Edinburgh Airport started a trial of a new flight path in June, due to continue till 24th December. The purpose of the route is to enable the airport to have take-offs every minute, rather than every two minutes. It has resulted in a narrow, concentrated flight path over areas that did not have much plane noise before, and this has caused real distress. People are especially infuriated because the CAA allows NATS to run trials with no consultation of the public. This consultation is currently only needed once the trial has been done (and it pretty much a fait accompli). Campaigners of SEAT (Stop Edinburgh Airspace Trial) launched a petition against the trial and have won the support of cross-party Lothian MSPs, including Labour’s Neil Findlay who yesterday led the debate. Four MSPs spoke up in a debate at Hollyrood, saying it is not acceptable that people now badly affected by noise were not consulted, and they want the trial ended early. Alison Johnstone (Green Party Scotland) said the relentless noise, often from 5am all day through till midnight, had reduced people to tears due to stress and sleep deprivation. She added, re. the CAA: “Just because you don’t have to consult, doesn’t mean you shouldn’t.”
Edinburgh Airport unveils 5 month trial of flight path to boost the airport’s capacity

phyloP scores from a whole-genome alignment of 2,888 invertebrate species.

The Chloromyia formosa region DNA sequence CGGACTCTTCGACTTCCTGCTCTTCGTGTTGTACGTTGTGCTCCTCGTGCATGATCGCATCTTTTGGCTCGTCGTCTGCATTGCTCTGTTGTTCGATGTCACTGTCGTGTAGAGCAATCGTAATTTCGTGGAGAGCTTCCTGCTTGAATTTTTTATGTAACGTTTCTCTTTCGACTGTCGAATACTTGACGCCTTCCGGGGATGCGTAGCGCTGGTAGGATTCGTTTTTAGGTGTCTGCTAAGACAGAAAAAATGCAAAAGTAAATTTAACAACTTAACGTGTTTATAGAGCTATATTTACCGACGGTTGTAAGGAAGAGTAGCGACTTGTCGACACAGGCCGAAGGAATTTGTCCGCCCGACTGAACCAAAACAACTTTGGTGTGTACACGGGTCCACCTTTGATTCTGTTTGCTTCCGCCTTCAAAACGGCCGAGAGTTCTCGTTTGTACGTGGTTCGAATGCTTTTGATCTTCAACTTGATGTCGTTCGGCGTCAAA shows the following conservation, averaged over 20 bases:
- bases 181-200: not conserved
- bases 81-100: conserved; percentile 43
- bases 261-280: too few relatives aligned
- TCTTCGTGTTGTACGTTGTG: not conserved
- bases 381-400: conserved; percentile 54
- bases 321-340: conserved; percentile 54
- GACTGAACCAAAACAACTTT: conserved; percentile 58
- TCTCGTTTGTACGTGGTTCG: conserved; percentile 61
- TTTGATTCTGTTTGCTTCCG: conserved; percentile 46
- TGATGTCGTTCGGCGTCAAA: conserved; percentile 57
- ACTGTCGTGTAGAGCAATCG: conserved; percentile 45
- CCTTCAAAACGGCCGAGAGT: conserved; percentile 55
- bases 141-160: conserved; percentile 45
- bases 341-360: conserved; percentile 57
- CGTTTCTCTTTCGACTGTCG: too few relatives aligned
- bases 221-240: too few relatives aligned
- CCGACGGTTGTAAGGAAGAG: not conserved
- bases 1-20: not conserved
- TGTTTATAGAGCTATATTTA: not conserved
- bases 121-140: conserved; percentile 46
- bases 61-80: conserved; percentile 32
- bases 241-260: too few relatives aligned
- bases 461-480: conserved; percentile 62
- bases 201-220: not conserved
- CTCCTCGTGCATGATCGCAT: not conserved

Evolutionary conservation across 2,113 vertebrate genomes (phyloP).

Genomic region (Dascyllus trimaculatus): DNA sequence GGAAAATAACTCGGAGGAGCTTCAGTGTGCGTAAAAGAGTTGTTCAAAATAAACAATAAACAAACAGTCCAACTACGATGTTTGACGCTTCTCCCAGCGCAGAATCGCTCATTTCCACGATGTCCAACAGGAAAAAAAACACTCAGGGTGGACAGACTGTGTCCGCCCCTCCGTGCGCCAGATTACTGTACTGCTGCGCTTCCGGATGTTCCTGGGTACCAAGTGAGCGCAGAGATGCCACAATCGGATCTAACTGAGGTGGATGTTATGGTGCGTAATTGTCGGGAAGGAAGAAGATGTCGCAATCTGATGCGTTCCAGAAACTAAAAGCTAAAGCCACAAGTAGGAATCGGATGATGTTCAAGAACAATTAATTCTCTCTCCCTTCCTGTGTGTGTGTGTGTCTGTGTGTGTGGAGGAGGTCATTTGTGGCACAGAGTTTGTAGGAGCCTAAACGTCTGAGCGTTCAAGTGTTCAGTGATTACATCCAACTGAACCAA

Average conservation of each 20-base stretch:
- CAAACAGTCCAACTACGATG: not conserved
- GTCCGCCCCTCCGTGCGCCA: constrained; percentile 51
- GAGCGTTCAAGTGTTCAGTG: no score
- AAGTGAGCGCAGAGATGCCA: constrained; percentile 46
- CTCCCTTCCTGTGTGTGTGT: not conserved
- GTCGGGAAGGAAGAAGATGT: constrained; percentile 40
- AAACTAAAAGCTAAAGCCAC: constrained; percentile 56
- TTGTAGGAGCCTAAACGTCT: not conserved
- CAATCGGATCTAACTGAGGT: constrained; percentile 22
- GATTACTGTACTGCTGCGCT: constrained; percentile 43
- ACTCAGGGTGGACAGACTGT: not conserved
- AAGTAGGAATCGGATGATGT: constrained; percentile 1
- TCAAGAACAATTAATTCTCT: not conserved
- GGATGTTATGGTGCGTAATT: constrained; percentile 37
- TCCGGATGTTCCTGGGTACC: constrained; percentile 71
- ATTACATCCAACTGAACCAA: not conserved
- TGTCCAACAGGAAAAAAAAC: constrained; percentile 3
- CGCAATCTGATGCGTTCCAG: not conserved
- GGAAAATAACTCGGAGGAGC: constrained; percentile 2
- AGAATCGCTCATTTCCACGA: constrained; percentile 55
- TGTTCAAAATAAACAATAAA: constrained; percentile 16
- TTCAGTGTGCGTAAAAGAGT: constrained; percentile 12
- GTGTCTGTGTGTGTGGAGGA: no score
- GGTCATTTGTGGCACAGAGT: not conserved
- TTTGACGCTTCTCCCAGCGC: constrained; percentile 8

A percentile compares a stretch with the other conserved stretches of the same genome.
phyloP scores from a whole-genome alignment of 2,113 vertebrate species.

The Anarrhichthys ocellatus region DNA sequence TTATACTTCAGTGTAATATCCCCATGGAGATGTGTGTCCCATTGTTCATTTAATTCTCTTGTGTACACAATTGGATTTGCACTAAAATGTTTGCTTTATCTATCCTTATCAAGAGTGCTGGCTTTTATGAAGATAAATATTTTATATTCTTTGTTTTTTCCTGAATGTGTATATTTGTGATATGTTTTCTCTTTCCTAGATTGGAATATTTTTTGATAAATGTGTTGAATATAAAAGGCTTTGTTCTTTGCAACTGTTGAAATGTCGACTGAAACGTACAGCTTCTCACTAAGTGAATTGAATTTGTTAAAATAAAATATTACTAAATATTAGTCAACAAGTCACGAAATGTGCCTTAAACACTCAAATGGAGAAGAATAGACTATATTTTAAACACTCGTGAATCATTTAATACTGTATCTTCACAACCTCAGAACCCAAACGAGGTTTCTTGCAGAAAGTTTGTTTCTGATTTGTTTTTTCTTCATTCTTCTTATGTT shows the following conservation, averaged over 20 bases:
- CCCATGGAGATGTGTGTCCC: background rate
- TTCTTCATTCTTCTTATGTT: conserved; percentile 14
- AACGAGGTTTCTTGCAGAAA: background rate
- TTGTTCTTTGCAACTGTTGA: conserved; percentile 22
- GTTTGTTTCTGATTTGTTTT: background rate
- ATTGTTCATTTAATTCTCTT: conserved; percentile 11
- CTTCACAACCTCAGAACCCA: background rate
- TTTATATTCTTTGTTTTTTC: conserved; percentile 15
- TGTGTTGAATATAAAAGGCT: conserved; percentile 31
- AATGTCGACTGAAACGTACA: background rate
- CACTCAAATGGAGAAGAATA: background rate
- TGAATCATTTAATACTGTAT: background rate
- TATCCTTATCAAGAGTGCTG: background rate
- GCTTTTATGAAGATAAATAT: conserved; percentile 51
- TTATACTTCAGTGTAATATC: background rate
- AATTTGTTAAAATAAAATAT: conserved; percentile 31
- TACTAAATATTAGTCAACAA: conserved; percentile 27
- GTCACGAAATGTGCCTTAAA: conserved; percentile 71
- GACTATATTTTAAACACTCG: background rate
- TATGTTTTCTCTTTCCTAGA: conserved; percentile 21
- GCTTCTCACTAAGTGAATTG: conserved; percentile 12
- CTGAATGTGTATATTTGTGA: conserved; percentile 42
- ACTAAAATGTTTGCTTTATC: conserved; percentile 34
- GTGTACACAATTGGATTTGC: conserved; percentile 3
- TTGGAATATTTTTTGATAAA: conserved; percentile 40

Edinburgh Airport has unveiled details of a 5-month trial of a new flight path for aircraft taking off to the west, in a bid to increase capacity. The Airspace Trial, which will begin on 25 June, will introduce a new SID route, the purpose of which is to allow more flights to use the runway, and allow aircraft to take off at one-minute intervals. This is to “allow the airport to maintain safe and sustainable growth without affecting punctuality.” Most of the time the flights take off to the west and there are currently 3 SID routes – known as Grice (which goes north), Gosam (which goes south west) and Talla (south). The new route – Tutur – will see aircraft take off in a south westerly direction and turn right towards the River Forth, passing over West Lothian and to the east of Linlithgow. The settlements worse affected, with planes at 1900 – 2000 feet, would be Uphall and Dechmont. Map Aircraft will climb as they turn, to fly over the coast and down the Firth of Forth passing North Queensferry, and then fly back over land at approximately 13,000ft near Musselburgh. The airport says the aircraft using the trial route are likely to be their least noisy (B737s, A319, A320, A321, 787 and A330s). The airport says the trial would monitor the impact on local communities, and noise monitors would be placed along the flight path to collect data on the flights.